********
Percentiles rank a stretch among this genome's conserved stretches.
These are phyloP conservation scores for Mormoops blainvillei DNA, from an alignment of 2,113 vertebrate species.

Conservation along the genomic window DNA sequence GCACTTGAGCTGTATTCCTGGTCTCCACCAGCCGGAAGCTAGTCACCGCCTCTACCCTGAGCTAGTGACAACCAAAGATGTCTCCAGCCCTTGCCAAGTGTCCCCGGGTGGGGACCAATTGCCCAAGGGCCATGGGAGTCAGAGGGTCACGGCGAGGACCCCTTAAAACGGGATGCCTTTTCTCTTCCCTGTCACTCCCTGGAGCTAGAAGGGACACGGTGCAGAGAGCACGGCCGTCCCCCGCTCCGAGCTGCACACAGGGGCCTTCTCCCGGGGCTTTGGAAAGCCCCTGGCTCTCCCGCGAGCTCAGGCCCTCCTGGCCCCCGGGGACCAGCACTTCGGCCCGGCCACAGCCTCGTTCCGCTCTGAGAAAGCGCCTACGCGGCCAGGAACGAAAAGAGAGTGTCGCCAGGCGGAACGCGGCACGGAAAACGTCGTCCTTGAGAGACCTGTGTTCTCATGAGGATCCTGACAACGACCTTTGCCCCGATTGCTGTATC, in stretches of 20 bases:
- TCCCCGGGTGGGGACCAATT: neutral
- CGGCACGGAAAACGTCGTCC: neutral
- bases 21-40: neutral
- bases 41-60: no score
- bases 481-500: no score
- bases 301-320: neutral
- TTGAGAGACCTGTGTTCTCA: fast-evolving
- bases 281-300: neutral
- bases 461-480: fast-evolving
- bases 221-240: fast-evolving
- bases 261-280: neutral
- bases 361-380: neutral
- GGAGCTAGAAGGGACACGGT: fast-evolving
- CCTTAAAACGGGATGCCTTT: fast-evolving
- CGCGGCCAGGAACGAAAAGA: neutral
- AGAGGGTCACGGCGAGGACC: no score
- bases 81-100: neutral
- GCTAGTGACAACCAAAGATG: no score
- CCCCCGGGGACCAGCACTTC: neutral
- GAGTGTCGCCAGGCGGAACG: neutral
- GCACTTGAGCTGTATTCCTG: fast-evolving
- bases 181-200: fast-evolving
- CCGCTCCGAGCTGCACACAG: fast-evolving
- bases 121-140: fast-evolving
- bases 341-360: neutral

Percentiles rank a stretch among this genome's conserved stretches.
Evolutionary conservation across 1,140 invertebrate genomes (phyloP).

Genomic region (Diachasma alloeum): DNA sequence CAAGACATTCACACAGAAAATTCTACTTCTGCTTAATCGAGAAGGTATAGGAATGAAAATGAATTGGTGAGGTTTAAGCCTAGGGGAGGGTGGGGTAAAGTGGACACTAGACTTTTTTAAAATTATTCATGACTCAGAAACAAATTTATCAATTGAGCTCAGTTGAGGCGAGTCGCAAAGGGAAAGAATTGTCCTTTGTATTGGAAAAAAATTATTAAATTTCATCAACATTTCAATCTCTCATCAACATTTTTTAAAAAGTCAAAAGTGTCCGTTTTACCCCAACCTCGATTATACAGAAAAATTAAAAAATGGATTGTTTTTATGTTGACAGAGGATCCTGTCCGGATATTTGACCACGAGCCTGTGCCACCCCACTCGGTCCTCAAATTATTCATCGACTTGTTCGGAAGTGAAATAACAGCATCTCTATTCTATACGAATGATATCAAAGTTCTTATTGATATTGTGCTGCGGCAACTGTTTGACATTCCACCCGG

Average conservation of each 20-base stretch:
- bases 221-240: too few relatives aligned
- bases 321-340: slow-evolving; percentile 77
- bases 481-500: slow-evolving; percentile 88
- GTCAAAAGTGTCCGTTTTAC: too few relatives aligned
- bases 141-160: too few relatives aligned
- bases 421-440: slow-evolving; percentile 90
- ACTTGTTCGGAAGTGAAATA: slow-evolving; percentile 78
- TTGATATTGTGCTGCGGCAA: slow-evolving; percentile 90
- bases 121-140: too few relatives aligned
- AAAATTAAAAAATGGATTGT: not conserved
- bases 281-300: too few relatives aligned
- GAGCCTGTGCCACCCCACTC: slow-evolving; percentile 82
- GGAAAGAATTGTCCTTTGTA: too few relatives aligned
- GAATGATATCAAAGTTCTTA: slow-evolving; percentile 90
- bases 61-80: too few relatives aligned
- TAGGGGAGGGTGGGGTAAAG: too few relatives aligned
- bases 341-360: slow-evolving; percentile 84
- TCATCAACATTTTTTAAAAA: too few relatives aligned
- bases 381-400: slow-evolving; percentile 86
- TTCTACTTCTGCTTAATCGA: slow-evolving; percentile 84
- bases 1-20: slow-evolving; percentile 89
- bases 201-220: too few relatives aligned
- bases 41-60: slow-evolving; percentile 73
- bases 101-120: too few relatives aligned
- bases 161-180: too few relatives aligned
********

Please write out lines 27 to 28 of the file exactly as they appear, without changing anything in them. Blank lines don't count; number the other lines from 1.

- bases 121-140: fast-evolving
- bases 341-360: neutral